Clarence Laughlin, in his Ghosts along the Mississippi,  described Belle Grove as a "tremendous mass [that] rose on huge brick foundation arches over twelve feet above the surrounding earth, its walls and mantels were plastered and carved by the most expert European craftsmen money could secure, its great flight of brick steps was covered with imported marble, its door knobs and keyhole guards were of silver, its pillars bore Corinthian capitals six feet high but of the utmost refinement."

Evans visited Belle Grove in 1935, just in time to catch a sense of the emptiness of Southern antebellum vanity and arrogance that a society built on human bondage could flourish and endure.

Well, Calabro loves "the timeless quality of this photograph." To her, and with no trace of history or irony in her language, "this photograph shows a once-grand private mansion that was left derelict to age at the mercy of the elements." 

She believes this photograph is a "truly classic piece reminiscent of the home in Yonkers where we will get married."

I wonder if that home in Yonkers was build with slave labor, like Belle Grove.

Saturday, June 9, 2012

Reports from Look3, UPDATED

Here are some links to reports from Look3, for those of us who cannot be there in person.

From the New York Times,  about photography collectives on view at Look3, including Luceo Images, based in our part of the country.  More on them, from the Times, here.

From Lightbox.

From the local papers and the local TV Station.


From PhotoShelter.

From BagNotes.

Follow on Twitter, here.

And FaceBook, here.

Oh, to be under the trees in downtown Charlottesville, and reveling in the riches of photography!

Thursday, June 7, 2012

Slow Exposures Submission Deadline Fast Approaching

Slow Exposures is the annual juried show of photography with the intent, as they say, of "exploring the diversity, contradictions, and complexity of today's rural South." It will be up this year from September 21-30, 2012 in Pike County, at the R.F. Strickland Center in Concord, GA,one hour south of Atlanta.

Slow Exposures is in its tenth year, and it is a labor of love by Chris Curry and by Nancy McCrary, Editor of SXSE, the online photography magazine of the American Southeast.

Slow Exposures is a photography show, but its far more than that. Its a festival in its own right, with a portfolio review and other activities, including a party at Chris's farm outside Griffin, GA, to which everyone who submits work for the show is invited. Not to mention the Slow Exposures Ball, yes a black tie Ball, satellite photography shows, and the list goes on.

Here's a New Yorker story from a couple of years ago that gets this event just about right. 

Chris and Nancy -- and Slow Exposures -- are at the heart of so much that is good that is going on in photography in the South right now.  They really know how to express true Southern hospitality, how to throw a great party, how to organize a strong show, and how to carry all this off with great style, poise, and graciousness.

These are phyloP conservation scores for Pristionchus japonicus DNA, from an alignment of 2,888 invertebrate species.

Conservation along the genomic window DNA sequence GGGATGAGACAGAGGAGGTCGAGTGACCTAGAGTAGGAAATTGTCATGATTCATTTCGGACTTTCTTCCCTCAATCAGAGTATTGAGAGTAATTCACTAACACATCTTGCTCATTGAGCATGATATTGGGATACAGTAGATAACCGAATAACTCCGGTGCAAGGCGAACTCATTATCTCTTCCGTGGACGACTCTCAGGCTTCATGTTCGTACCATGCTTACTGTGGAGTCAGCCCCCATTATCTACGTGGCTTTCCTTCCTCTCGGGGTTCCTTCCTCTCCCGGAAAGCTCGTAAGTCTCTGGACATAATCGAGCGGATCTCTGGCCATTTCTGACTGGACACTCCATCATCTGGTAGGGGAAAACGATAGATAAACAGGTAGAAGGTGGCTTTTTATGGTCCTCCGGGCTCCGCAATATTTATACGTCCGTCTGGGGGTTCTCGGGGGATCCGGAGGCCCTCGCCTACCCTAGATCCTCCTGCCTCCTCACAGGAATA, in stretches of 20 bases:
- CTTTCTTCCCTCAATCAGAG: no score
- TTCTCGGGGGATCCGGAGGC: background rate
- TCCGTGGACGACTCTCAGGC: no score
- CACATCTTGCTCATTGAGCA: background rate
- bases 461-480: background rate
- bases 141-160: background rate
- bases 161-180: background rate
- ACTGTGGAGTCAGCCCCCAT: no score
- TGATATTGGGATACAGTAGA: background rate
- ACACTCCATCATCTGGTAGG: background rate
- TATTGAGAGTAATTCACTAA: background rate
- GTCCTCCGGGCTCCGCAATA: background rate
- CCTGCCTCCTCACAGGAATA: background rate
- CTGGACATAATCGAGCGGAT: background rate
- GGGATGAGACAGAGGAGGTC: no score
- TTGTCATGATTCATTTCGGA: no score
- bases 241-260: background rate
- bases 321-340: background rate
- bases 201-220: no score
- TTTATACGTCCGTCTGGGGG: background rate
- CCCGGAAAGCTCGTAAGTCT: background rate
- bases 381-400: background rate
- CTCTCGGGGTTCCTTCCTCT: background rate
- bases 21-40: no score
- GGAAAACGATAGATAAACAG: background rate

The 2012 jurors are Brett Abbott, Photography Curator of the High Museum of Art in Atlanta and Julian Cox, former Curator of Photography at the High and Founding Curator of Photography of the Fine Arts Museums of San Francisco. 

The entry deadline is midnight on June 15th. You really want to be part of this event.

For the complete call for entries or to enter online, please visit the website at and select the Call for Entries 2012 link.

Susan Worsham on Fototazo

Richmond, VA-based photographer Susan Worsham is featured today on the blog fototazo with some images and a discussion of how her photography has come to be about her desire to look deeper into the landscape of her childhood, a familiar, and often productive, approach for a Southern artist.

Susan's new portfolio is called Frogs Blood and Spinal Cord, and it is difficult, but powerful work.

Wednesday, June 6, 2012

Jerry Siegel at the Julie Collins Smith Museum

Alabama-based photographer Jerry Siegel has just opened a show of his portraits of Southern artists at the Julie Collins Smith Museum at Auburn University.

The show is called Facing South: Portraits of Southern Artists. This show opened last Saturday, June 2nd, and is up through August 18th, 2012.

The museum describes the show, and Jerry's work, this way:

"Jerry Siegel's photographic portraits of southern visual artists compose a highly personal survey of some of the most interesting inhabitants of our region.

"An Alabama native, Siegel has spent the last 17 years traveling the area to capture the likenesses of both well-known and emerging artists in their familiar settings.

"Facing South assembles 100 black-and-white and color portraits of Siegel's subjects, including Benny Andrews, Radcliffe Bailey, William Christenberry, Lamar Dodd, Ida Kohlmeyer, Charlie Lucas, Charles Shannon, and Kathryn Windham.

"Expressive, intimate, and evocative, Siegel's body of work offers sensitive insights into the region's creative soul."

The Museum is doing this right by hosting a show of work by artists included in Jerry's portrait show at the same time as Jerry's show.

This show is called  Southern Artists / Southern Art?: Selected Works by Artists Featured in Facing South. It opened on May 12th and will be up through August 11th, 2012.

Jerry has published a large collection of his portraits in a book called Facing South: Portraits of Southern Artists from the University of Alabama Press, available from them, or from Amazon, here.

My copy is on order; I want to see the range of Jerry's work, and also to read the accompanying essays, especially one by Dennis Harper on "the regional countenance reflected in Siegel’s portraits." I'm intrigued by the concept of a regional countenance -- looking forward to finding out what a Southern artist really looks like.

Jerry has been very gracious to me. When John Menapace, the dean of North Carolina fine art photographers died in 2010, Jerry sent me some images of John that he had just made in one of his periodic forays across the South, to share with readers of this blog.

And I know that Jerry continues his work on this project. He met and photographed my colleague Elaine Orr at an artists' workshop earlier this summer.